post #3 of 6
Thread Starter 
Quote:
Originally Posted by vandil View Post

Internet connection sharing, especially with a wireless connection, is dubious at best.

Your router should have at least one ethernet port. Just plug the OS9 machine directly into a free ethernet port and you're done. In all honesty, how often are you going to be using an OS9 machine on the Internet? The most recent OS9 web browser is an old version of Mozilla 1.0 and even that cannot handle most modern web sites. Just plug it in when you need Internet access on that machine.

IPv4 is the "regular" type of IP address most devices have been using for decades. IPv6 is a new type of IP address that will eventually replace IPv4. Apple supports IPv6 in modern Apple hardware & software but doesn't use it by default since some ISPs might not have support for IPv6 today.

OS9's TCP/IP and AppleTalk can do some crazy stuff on old hardware (used to have much fun with Beige PowerMac G3 Desktop machines that always defaulted their networking to the printer port every time the PRAM was reset).

Haha well, the problem with that is that the router is like 50 feet away and up some stairs from the PowerTower in my home office, whose desk already has two other machines cluttering it up....and I don't know if you've ever seen a PowerTower Pro, but it's not exactly portable. And though it is a huge pain to be constantly connecting and disconnecting firewire drives whenever I want to transfer files to/from the PTP, I'm really doing this more or less for the heck of it. Thanks for the IPv4/6 info!
post #4 of 6
Thread Starter 
Just an update. Okay, here's what I've tried. I turned off internet sharing on the MBP and turned file sharing on. On the PTP file sharing is on and appletalk is on and set to "ethernet."

On the first attempt, directly connecting using a standard cat5, I set TCP/IP to connect using PPP and in the file sharing pane I did NOT check "Allow file sharing clients to connect over TCP/IP" (it's actually greyed-out.) When I open the network browser, a window pops up asking for my remote access password. Obviously I have no remote access password. If I click cancel the network browser locks up and I have to force it to quit. If I leave it blank and click OK, remote access pops up and says "connecting...." This fails and a dialogue from remote access pops up and says that the modem is not responding. Network Browser unexpectedly quits due to error type 3.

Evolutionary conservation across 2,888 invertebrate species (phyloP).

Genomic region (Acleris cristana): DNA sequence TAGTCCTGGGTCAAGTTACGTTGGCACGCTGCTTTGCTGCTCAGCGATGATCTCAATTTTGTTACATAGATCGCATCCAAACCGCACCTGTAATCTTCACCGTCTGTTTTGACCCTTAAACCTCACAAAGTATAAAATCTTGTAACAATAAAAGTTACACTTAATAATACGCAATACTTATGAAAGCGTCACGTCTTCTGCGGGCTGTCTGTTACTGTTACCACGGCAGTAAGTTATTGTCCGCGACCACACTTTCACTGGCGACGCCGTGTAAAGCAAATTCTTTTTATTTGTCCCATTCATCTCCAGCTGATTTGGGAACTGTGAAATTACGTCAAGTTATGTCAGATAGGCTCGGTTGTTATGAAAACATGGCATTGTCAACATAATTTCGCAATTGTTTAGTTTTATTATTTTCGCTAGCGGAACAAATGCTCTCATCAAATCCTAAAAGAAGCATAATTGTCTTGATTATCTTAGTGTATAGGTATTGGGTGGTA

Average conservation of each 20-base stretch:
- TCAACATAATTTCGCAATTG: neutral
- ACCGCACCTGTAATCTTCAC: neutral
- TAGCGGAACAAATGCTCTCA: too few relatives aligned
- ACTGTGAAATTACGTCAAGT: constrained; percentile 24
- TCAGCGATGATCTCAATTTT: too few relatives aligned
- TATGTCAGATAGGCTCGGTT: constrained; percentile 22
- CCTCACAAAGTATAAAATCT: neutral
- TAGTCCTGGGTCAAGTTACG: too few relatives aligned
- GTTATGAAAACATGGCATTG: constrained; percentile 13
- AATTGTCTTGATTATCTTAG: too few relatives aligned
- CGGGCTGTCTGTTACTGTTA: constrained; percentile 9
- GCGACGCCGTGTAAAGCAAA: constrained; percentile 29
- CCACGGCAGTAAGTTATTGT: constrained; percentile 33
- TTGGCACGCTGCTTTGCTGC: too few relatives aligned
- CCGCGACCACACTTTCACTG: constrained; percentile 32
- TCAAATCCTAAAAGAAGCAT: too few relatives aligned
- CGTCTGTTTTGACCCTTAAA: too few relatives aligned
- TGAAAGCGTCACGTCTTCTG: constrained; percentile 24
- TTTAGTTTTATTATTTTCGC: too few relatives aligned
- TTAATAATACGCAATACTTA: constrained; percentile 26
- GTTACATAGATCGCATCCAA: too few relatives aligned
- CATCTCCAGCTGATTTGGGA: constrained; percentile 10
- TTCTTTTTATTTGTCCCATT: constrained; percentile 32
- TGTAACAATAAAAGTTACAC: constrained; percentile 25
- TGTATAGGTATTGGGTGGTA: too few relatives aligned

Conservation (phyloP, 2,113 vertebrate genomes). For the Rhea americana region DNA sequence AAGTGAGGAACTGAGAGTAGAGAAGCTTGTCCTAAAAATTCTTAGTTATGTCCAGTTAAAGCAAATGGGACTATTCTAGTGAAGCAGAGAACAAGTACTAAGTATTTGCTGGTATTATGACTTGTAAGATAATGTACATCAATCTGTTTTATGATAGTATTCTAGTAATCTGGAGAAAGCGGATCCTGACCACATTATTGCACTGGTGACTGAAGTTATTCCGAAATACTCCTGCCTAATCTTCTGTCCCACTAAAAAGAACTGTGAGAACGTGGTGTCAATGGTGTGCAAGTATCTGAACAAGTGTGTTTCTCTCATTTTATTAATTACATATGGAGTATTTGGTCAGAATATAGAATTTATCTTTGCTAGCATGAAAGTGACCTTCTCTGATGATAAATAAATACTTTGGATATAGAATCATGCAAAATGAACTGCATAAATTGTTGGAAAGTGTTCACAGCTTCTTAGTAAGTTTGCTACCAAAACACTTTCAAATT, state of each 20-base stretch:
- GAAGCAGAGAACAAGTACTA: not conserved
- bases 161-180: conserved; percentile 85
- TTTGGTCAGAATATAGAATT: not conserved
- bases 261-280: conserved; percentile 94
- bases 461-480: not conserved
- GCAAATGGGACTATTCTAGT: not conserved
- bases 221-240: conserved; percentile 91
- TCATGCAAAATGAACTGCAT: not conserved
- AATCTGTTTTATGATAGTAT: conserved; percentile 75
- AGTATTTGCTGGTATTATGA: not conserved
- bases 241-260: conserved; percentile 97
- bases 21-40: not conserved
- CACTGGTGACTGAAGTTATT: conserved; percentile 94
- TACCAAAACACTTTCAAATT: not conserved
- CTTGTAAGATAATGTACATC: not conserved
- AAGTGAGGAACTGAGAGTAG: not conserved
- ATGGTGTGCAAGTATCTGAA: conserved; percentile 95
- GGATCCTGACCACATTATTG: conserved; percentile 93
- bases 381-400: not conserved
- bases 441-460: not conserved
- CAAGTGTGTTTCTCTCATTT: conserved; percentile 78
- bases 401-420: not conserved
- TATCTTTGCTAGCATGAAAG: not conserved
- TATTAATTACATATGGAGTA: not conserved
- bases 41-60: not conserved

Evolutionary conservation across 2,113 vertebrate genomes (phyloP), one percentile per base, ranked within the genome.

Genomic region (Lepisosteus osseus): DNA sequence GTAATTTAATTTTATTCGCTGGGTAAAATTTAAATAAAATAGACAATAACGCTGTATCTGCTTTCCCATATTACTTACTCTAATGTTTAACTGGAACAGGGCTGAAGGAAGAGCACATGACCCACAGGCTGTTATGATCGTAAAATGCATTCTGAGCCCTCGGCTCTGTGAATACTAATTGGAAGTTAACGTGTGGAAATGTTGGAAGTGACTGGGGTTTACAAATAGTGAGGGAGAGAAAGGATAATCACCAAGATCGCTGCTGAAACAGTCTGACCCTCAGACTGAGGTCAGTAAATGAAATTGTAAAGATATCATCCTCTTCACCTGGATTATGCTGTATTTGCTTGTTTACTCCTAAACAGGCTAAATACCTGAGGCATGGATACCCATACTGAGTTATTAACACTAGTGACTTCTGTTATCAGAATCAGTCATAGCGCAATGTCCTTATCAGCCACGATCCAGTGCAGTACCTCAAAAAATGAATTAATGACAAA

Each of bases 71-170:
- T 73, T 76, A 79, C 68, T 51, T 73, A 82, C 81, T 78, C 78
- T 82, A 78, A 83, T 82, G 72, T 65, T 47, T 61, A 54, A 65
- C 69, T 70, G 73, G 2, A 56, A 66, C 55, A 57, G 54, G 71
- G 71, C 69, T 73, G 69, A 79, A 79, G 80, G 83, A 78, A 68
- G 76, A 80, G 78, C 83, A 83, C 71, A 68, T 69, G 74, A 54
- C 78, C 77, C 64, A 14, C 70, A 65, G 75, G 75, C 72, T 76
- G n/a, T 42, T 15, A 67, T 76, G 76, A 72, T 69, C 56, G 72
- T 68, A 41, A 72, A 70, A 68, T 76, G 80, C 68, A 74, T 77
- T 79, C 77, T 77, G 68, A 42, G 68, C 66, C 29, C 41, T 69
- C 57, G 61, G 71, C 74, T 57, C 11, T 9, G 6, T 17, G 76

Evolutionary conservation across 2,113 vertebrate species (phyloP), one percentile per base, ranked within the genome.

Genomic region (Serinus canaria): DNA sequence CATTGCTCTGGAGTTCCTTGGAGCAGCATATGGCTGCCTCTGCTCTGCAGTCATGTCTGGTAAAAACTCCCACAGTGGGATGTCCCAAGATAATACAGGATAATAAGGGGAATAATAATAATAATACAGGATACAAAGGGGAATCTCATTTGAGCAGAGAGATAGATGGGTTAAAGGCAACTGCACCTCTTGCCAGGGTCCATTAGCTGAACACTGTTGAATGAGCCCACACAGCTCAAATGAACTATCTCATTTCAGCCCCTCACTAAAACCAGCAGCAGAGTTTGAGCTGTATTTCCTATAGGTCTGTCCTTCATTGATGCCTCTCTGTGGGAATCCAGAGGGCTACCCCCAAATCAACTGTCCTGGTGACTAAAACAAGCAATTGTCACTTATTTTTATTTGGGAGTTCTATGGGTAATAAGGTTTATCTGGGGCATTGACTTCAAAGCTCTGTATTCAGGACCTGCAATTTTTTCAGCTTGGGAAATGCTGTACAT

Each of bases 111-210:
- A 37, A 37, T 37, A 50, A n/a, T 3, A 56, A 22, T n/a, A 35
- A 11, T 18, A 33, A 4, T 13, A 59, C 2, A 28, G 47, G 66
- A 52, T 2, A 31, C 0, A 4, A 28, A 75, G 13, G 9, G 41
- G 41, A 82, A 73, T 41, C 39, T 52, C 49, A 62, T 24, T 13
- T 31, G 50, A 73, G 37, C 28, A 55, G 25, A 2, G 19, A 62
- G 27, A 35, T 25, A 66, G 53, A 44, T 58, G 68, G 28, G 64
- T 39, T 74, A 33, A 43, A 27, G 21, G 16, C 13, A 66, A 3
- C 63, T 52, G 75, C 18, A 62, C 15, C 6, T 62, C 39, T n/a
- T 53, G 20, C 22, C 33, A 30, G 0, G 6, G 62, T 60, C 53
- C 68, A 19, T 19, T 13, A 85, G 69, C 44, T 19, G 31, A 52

On the second attempt, still directly connecting using a standard cat5, I set TCP/IP to ethernet (DHCP) and leave appletalk also set to ethernet and launch the Network Browser, I have slightly better luck. It launches successfully and I am able to browse the network and attempt to connect to servers. It is unsuccessful, however, in finding the MBP. I don't remember how appletalk interacts with TCP/IP, so just to be safe I set appletalk to use another port and tried again in the network browser to find the MBP. No luck. Interestingly, File Sharing restarted itself when I changed the port in appletalk, so I take it both TCP/IP and appletalk need to be set to use the desired sharing port.

I also tried, using the same configuration, to connect via Appleshare in the good old Chooser. When I type in the MBP's network address (afp://..etc.) the chooser reports that it cannot find the server, either. Now I've gotta go up to the attic and see if I can find an old crossover cable and/or ethernet hub lying around. I actually wasn't aware that newer macs could use crossover cables at all!

Okay, I've found an ethernet hub, an AAUI to 10Base-T adapter (to test the PTP's second ethernet port,) and a crossover cable (maybe i need that?). First, I'll try using the AAUI adapter. Same TCP/IP, appletalk, and file sharing settings and no success.